A surprising number of his papers are single-authored (a Princeton thing I believe). Perhaps, there was no natural pairing for the prize.

8 rayward October 12, 2015 at 7:44 am

With many blog posts opposing foreign aid (private and public) to LDCs (doing bad by doing good), it’s as though Cowen anticipated this selection. Deaton is known for micro and is optimistic about our (the world’s) future. What’s not to like. Here’s a quote from David Leonhard’s review of The Great Escape: “Yet Deaton’s central message is deeply positive, almost gloriously so. By the most meaningful measures — how long we live, how healthy and happy we are, how much we know — life has never been better. Just as important, it is continuing to improve.” Maybe that’s why he was selected, with pessimism being the prevailing view among so many. But there’s one area in which Deaton is deeply pessimistic: foreign aid, private as well as public: “Like [Peter] Singer, I am privileged to teach at Princeton. I too see students who want to relieve suffering in the world. Should they go to Dhaka or Dakar? Focus on bed nets or worms? I tell them to go to Washington or London and to work to stop the harm that rich countries do; to oppose the arms trade, the trade deals that benefit only the pharmaceutical companies, the protectionist tariffs that undermine the livelihoods of African farmers; and to support more funding to study tropical disease and health care. Or they could go to Africa, become citizens, and cast their lot with those they want to help. That is how they can save the lives of African kids.” [This quote by Deaton is taken from the forum held in Boston on July 1st titled “The Logic of Effective Altruism”.]

9 dearieme October 12, 2015 at 7:46 am

“Deaton works closely with numbers”: go on. Stone the crows! Knock me down with a feather!

10 DWhite October 12, 2015 at 7:52 am

“…deep underlying optimism about the situation of the poor in the global economy. ”
I guess he does not consider the effects of resource limits in a finite world, or general environmental degradation including climate change.

11 Art Deco October 12, 2015 at 9:52 am

Because, you know, Paul Ehrlich and the Club of Rome have proven so prescient.

12 Alain October 12, 2015 at 10:55 am


13 Todd Kreider October 12, 2015 at 12:08 pm

Since exponential growth, not just +1, but +1 ^e!

14 Gochujang October 12, 2015 at 6:24 pm

While there is no doubt that Paul Ehrlich and the Club of Rome lost, there has been a steady degradation of natural services. I am not saying that, large ocean fish could be gone by 2050, but apparently you can model it that way.

Perhaps Ehrlich and the Club erred in a sort of excessive pessimism, the sort that defeats more realistic forms of pessimism.

15 Ricardo October 13, 2015 at 3:07 am

There is an incentive problem in the prediction business. If you predict a catastrophe and it doesn’t happen, you will be mocked for the rest of your life. On the other hand, if you fail to predict a catastrophe that does occur — say, the global financial crisis and depression of 2008, experience shows your reputation won’t suffer much if at all.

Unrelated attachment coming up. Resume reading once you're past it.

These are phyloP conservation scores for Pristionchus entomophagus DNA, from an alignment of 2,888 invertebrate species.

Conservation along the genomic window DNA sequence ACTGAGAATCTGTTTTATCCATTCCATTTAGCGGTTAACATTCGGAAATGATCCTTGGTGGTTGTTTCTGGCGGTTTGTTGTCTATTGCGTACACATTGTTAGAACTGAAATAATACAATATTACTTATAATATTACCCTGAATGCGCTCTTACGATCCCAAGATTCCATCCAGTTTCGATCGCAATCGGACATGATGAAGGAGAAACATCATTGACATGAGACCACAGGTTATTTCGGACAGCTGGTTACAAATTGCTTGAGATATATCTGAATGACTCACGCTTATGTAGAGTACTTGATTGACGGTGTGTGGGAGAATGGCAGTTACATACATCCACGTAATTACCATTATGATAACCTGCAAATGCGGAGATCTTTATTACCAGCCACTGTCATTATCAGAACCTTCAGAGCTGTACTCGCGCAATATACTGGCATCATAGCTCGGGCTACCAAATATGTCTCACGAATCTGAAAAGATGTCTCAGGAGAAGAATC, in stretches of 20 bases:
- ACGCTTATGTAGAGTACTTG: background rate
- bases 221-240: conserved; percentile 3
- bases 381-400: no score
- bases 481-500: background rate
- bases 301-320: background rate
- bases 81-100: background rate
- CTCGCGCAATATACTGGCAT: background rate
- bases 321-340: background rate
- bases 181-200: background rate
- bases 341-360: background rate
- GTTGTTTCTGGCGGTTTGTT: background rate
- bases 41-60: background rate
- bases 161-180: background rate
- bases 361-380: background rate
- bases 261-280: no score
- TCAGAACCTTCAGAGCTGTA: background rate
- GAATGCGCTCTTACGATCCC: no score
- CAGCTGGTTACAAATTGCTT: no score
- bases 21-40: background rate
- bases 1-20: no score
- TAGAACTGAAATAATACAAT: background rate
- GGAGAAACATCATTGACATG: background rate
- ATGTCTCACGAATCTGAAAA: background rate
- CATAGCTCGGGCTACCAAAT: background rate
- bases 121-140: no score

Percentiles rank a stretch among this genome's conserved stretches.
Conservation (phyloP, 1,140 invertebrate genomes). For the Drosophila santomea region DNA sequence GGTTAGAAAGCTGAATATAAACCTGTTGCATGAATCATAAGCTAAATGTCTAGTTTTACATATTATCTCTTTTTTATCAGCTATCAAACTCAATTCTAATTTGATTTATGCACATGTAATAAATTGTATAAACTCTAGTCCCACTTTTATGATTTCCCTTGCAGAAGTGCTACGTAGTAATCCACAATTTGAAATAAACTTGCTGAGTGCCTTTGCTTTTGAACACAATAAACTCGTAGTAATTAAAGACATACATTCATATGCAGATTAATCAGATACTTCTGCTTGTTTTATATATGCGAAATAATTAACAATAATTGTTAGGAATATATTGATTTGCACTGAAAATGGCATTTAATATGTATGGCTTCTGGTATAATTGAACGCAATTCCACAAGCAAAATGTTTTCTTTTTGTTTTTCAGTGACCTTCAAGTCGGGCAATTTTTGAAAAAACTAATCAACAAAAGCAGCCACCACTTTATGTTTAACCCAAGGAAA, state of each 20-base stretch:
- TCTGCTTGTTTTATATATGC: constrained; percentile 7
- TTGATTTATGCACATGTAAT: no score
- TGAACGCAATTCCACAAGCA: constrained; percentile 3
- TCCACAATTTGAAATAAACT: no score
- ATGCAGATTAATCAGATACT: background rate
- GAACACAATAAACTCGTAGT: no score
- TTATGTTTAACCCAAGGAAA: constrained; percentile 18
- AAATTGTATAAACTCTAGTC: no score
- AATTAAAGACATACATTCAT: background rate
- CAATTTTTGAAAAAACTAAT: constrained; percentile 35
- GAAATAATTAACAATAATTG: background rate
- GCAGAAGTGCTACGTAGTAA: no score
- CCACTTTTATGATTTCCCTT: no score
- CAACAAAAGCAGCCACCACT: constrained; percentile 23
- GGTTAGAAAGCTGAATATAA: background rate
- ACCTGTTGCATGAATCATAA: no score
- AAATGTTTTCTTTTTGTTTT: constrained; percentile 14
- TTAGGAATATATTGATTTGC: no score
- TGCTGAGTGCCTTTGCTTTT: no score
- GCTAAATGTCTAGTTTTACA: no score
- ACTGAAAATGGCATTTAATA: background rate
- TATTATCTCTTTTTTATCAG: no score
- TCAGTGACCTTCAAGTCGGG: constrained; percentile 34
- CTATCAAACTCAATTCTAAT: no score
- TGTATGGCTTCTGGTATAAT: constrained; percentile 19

That’s not to defend Ehrlich or alarmism that is not clearly backed by science. But the underlying logic of concern over limited resources and unconstrained population growth is sound. If population grows by 1% per year, a rule of thumb says that population will double every 72 years. Fast forward 720 years in the future and population is 1,000 times what it is now. In another 720 years, it would be 1 million times. The obvious conclusion is that exponential population growth is not sustainable in the very long run. Fortunately, it seems enough people in the world are marrying late and/or using contraceptives that population will probably stabilize within the next century.

16 Art Deco October 13, 2015 at 12:39 pm

On the other hand, if you fail to predict a catastrophe that does occur — say, the global financial crisis and depression of 2008,

This country suffered a 5% decline in the rate at which goods and services were produced between June of 2008 and May of 2009. The unemployment rate was high but below the peaks seen during the recessions experienced during the period running from 1973 to 1982. Not exactly a social catastrophe. A number of Mediterranean countries have suffered chronic trouble, but that’s a function of superlatively bad monetary policy which they’ve persistently refused to correct.

17 Art Deco October 13, 2015 at 12:36 pm

You might try policing your domestic fisheries, setting a global budget for fish harvesting, and auctioning off tranches to commercial fishermen. Spewing out dreck in popular science literature for three decades seems to lack a sense of the relationship between ends and means.

18 Nathan W October 12, 2015 at 10:09 am

One of the main remaining issues I have with the method is that it still uses caloric consumption as a proxy for nutrition, citing someone or another else who defends the idea that if you get 2000 calories then presumably it comes from a varied source.

However, the poorest in the world almost never enjoy a varied diet, and 2000 calories a day is almost always missing out on proteins and fresh produce, implying widespread deficiency in many nutrients.

19 dearieme October 12, 2015 at 10:45 am

“Deaton was born in Scotland” sounds almost like an evasion. He didn’t move to the US until he was almost forty.

20 Brian Donohue October 12, 2015 at 3:14 pm

Score one for the Celts!

21 Ray Lopez October 12, 2015 at 10:56 am

Sounds like the Nobel Prize for Econ committee is:

(1) trying to save money by awarding one Nobel a year…sign of hard times,

(2) emphasizing more safe “micro” rather than “macro” pioneers (good move)

(3) once again rewarding the obvious, I mean c’mon, how obvious is: (i) having a hypothesis, (ii) testing the hypothesis with data from the field, and, (iii) modifying the hypothesis in view of data? You get $1M for this? Sheet, they should award me the Nobel, as I am pioneering backyard chicken farming in the Philippines (lots to say about this topic, but I’m not about to tell you any of it, it’s all proprietary, like all really good information is)